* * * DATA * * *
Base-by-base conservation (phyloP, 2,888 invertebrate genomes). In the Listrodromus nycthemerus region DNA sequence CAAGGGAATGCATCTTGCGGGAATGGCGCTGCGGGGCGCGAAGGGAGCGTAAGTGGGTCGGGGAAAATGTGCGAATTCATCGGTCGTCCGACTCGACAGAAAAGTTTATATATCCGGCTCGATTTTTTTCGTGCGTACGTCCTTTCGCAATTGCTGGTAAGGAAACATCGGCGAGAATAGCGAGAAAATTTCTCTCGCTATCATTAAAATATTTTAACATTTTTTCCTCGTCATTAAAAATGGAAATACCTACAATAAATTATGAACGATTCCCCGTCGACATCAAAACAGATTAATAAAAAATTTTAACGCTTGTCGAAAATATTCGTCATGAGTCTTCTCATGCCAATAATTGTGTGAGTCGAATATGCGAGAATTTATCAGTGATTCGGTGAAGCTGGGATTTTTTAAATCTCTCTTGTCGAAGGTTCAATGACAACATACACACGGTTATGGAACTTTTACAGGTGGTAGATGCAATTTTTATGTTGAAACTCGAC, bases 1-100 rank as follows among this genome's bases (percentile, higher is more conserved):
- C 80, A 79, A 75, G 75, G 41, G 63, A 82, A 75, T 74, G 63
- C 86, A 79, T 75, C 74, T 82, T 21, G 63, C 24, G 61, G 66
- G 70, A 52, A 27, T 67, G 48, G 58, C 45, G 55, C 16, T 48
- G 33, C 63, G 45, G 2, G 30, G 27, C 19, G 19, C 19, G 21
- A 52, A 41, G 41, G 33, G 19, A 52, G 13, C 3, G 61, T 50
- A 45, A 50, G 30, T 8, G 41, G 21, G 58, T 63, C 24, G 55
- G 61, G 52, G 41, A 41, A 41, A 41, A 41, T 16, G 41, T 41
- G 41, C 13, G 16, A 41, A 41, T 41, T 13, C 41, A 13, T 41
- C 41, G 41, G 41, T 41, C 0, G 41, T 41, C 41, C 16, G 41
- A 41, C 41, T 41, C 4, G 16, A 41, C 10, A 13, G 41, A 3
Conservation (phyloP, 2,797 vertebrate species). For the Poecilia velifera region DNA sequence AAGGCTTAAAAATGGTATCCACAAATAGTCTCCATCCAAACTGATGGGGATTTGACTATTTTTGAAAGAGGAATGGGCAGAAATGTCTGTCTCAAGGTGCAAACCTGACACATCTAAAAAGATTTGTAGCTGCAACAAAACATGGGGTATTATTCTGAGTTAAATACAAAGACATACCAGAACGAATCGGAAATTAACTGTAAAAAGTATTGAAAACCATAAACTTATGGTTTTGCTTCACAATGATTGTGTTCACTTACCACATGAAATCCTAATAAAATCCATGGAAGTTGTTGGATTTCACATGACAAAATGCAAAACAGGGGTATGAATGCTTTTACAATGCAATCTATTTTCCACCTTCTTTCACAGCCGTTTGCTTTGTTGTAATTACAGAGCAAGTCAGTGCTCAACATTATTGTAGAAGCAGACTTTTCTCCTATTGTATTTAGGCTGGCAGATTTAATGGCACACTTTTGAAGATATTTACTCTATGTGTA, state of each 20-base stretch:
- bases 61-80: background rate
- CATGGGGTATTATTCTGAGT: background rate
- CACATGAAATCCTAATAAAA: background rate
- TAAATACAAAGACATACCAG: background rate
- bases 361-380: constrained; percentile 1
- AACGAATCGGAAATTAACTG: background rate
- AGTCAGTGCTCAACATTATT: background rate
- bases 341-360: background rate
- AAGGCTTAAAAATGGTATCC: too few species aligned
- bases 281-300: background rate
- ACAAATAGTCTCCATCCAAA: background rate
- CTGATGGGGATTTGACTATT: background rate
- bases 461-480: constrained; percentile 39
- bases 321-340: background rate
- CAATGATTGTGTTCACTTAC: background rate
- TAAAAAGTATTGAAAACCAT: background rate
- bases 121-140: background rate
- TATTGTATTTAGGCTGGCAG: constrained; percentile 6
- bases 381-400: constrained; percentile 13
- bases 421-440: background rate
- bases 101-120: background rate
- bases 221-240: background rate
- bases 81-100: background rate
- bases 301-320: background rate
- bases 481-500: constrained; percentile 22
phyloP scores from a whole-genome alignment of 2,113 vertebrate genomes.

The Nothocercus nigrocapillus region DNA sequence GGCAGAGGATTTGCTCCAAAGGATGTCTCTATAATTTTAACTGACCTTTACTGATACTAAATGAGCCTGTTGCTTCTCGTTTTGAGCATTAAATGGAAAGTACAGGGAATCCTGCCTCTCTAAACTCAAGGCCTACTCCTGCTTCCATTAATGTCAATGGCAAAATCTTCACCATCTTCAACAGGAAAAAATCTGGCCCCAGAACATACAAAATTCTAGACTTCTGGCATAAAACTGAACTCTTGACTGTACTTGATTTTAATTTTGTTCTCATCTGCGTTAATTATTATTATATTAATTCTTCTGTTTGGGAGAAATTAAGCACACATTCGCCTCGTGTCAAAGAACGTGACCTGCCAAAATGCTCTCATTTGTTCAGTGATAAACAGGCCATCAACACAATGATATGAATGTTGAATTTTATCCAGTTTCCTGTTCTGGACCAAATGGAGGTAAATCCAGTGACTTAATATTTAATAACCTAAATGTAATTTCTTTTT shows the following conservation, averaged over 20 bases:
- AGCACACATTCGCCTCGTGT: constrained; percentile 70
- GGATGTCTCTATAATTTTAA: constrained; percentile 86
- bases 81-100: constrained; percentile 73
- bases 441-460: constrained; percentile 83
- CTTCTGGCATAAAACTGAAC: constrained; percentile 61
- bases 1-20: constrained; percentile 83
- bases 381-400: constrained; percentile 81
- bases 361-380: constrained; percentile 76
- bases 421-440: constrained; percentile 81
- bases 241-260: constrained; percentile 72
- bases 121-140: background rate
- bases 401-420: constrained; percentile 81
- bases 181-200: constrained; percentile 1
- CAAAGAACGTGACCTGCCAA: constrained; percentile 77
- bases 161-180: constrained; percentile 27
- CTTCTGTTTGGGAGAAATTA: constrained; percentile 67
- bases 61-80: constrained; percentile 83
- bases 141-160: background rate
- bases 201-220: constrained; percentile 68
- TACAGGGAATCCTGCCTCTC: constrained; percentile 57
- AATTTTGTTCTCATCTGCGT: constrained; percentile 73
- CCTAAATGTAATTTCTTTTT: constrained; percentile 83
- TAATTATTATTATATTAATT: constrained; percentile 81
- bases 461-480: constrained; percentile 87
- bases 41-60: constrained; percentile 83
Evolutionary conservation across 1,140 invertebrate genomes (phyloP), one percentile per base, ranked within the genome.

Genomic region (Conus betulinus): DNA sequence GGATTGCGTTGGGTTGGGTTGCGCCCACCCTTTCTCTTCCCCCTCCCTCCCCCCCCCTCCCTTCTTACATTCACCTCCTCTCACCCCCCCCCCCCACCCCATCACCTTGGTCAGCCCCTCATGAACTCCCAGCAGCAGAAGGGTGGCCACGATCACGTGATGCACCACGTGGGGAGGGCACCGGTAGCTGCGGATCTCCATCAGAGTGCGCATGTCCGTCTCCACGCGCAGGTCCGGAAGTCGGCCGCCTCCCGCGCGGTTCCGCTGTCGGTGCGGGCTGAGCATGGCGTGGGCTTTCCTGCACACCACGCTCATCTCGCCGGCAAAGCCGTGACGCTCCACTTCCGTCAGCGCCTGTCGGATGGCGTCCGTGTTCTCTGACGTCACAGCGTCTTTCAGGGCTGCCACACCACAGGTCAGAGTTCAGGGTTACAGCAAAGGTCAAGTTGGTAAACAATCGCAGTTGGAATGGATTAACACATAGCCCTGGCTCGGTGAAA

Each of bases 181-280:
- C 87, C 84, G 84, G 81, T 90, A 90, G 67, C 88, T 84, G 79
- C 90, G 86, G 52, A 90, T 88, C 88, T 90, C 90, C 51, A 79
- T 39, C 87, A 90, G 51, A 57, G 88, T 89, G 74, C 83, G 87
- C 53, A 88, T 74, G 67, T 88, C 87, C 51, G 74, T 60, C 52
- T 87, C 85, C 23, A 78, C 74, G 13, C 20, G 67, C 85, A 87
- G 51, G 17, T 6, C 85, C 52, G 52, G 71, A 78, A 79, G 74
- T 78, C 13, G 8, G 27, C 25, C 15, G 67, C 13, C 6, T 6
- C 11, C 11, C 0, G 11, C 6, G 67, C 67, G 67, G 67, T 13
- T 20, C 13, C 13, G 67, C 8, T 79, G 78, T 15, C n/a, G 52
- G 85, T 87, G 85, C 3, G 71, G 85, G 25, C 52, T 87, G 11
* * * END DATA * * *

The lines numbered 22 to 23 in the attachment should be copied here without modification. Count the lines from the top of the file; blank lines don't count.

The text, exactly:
- bases 281-300: background rate
- ACAAATAGTCTCCATCCAAA: background rate